Beat Odermatt | 25 November 2010  

In the light of the attacks on South Korea of recent days you would wonder why North Korea has the money to spend on bombs while Caritas are supporting the humanitarian necessities. I can understand Caritas' contribution towards the needy but it is a matter of concern.

Enid Mulcare | 25 November 2010  

"the dignity of the human person" Would that I could keep that before my mind's eye as I go about my daily chores.
I'm glad Caritas is doing the work it is doing in North Korea. It reminds me that despite the short hand of media talk - North Korea - does not mean the North Korean people.

It means the political-military leadership and apparatus that controls every aspect of North Korean life.

How does one deal with such a leadership? Trying to change if from within - even by undercover destabilisation operations - seems impossible.
Normal inter-government negotiations seem to get nowhere.

Compromise is treated by the Communists as a sign of weakness. It's OK for the Japanese and the Americans to compromise but there is no quid pro quo.

The Chinese seem to revel in the perceived helplessness of the Americans and the Japaneses vis a vis North Korea.
Yet they seem to be the West's best chance at getting productive talks going.
I can't see the Chinese smugness changing.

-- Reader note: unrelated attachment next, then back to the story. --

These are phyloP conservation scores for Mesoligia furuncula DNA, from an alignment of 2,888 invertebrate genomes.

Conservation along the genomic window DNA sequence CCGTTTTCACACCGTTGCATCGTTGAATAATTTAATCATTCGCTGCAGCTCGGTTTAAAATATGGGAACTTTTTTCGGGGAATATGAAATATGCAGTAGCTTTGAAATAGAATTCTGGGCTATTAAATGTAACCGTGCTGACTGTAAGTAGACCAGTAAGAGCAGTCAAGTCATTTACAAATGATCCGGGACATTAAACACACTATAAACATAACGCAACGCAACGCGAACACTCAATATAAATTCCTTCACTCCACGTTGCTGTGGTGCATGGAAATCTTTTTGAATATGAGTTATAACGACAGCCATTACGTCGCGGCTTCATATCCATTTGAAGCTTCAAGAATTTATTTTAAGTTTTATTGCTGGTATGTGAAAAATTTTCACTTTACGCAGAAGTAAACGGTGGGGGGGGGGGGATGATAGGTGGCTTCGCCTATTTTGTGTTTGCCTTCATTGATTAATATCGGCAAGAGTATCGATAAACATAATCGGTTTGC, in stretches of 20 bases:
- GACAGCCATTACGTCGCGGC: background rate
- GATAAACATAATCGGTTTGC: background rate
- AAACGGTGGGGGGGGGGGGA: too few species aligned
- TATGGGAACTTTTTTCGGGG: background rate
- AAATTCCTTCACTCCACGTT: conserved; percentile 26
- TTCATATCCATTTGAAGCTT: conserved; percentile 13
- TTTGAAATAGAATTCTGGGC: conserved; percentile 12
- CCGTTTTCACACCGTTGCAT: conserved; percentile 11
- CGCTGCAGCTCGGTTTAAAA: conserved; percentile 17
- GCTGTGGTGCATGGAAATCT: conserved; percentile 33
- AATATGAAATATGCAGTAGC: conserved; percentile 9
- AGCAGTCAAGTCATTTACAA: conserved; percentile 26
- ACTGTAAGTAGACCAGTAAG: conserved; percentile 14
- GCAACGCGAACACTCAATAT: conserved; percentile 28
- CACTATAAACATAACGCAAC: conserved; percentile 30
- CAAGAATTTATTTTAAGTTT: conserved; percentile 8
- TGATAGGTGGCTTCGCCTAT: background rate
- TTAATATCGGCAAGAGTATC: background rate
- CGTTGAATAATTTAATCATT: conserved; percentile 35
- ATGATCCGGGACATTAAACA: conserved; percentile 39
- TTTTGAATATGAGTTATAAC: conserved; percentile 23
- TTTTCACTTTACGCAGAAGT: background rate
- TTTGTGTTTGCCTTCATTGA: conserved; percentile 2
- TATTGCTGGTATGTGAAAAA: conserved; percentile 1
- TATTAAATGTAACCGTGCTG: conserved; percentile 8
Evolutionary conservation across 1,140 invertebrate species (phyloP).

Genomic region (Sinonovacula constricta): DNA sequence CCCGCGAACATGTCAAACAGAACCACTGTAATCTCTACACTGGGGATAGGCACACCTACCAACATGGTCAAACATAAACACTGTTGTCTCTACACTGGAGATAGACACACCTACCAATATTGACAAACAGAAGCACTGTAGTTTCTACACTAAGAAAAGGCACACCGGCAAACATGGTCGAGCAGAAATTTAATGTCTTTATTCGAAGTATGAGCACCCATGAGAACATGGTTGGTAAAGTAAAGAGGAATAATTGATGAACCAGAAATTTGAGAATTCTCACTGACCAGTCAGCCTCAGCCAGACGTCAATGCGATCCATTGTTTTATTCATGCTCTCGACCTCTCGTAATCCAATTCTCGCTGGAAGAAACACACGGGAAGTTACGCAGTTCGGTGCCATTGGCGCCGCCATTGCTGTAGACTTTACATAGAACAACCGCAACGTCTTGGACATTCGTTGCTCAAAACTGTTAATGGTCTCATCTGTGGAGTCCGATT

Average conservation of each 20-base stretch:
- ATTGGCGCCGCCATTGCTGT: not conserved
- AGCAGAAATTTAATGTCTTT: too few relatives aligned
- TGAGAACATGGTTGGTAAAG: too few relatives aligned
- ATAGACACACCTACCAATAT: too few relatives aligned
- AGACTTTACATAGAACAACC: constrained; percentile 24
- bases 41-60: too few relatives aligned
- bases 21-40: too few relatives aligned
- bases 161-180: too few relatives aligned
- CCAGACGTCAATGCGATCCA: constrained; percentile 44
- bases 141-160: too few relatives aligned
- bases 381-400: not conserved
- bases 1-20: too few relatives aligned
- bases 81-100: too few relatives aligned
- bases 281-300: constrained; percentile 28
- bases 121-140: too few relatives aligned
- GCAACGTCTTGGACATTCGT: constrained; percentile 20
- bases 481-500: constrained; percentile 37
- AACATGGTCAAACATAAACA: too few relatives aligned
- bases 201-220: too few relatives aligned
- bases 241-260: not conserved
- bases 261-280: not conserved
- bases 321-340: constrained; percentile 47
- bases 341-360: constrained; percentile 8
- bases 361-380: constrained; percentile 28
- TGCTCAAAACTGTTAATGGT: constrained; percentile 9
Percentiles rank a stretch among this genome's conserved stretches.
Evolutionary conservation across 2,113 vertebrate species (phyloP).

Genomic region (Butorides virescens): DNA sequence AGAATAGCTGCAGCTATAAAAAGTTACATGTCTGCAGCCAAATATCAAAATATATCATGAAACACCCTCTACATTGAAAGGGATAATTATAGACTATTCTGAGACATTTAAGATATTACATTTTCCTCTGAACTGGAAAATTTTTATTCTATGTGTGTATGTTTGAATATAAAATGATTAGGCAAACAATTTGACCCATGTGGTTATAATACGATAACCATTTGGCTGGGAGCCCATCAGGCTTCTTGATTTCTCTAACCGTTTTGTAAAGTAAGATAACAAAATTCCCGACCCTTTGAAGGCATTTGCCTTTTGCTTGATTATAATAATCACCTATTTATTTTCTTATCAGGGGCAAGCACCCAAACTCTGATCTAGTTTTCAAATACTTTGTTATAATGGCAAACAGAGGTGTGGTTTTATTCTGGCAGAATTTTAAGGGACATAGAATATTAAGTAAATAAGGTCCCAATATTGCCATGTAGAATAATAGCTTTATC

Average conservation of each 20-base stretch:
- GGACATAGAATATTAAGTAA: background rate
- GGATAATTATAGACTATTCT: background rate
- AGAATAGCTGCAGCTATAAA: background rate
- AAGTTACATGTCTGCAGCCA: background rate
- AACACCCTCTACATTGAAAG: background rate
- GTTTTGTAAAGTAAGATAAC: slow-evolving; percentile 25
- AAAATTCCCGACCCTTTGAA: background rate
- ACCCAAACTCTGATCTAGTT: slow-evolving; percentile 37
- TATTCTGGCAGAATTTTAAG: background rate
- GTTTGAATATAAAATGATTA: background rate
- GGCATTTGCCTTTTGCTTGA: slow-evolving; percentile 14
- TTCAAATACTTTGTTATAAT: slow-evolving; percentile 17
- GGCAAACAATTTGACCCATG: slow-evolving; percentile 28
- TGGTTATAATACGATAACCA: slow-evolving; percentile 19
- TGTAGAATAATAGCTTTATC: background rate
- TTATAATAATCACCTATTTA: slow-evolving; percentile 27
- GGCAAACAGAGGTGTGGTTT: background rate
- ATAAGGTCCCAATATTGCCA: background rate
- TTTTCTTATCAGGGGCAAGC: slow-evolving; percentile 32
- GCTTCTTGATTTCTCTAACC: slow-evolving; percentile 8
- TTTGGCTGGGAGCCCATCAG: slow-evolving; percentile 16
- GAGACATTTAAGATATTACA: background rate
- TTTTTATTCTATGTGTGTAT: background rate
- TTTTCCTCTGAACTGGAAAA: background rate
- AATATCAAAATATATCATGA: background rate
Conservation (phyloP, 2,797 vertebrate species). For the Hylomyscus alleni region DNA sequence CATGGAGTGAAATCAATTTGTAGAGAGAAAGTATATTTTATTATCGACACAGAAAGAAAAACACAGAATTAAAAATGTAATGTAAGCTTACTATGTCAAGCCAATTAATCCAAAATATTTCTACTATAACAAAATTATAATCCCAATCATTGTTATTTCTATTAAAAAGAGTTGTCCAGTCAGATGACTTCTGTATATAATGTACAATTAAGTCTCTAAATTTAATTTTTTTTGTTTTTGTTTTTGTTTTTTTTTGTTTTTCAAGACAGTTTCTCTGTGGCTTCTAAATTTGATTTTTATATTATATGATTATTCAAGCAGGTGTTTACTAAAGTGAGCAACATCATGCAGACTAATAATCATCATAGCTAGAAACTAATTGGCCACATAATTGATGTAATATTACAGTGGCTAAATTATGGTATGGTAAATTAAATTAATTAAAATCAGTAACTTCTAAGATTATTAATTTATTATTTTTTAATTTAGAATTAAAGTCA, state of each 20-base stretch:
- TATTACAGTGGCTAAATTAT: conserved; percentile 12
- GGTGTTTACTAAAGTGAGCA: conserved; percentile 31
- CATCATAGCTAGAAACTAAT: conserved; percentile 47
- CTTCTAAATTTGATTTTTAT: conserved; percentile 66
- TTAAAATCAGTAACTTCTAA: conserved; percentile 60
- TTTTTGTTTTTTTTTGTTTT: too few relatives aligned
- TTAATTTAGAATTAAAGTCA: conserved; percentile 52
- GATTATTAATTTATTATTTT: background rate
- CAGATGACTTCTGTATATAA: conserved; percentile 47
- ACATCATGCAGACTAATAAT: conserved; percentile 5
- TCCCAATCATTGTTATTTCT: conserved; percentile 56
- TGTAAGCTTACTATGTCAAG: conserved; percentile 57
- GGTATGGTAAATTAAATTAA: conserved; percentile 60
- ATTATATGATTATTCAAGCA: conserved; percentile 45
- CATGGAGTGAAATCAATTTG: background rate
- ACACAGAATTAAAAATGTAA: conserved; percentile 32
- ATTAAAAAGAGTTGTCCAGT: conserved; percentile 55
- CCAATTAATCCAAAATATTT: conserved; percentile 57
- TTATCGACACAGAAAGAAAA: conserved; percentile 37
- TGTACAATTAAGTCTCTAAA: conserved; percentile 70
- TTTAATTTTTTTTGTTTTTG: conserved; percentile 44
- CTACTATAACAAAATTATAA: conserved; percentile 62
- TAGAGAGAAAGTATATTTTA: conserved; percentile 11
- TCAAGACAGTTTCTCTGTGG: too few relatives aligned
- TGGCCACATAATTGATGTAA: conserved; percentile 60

That leaves the graded use of force leading to the use of startegic nuclear weapons before North Korea can make a nuclear weapon, and certainly before it can deliver it.
That means, as in Hiroshima and Nagasaki, the innocent suffer. Who will talk about the dignity of the human person then?

Uncle Pat | 25 November 2010  

Thanks for this prompt article - I agree with its thrust and hope that Caritas will continue to be well supported.

Although South Korea is being continually provoked by border 'incidents' I hope it can be encouraged to refrain from retaliation - where would escalation lead? - while the rest of the world follows the difficult diplomatic path with the North.

I wonder whether the 'routine' joint US/South Korean military exercises are really helpful in all this.

John Magee | 25 November 2010  

Those 2 kids are the cutest!

Bernie G | 26 November 2010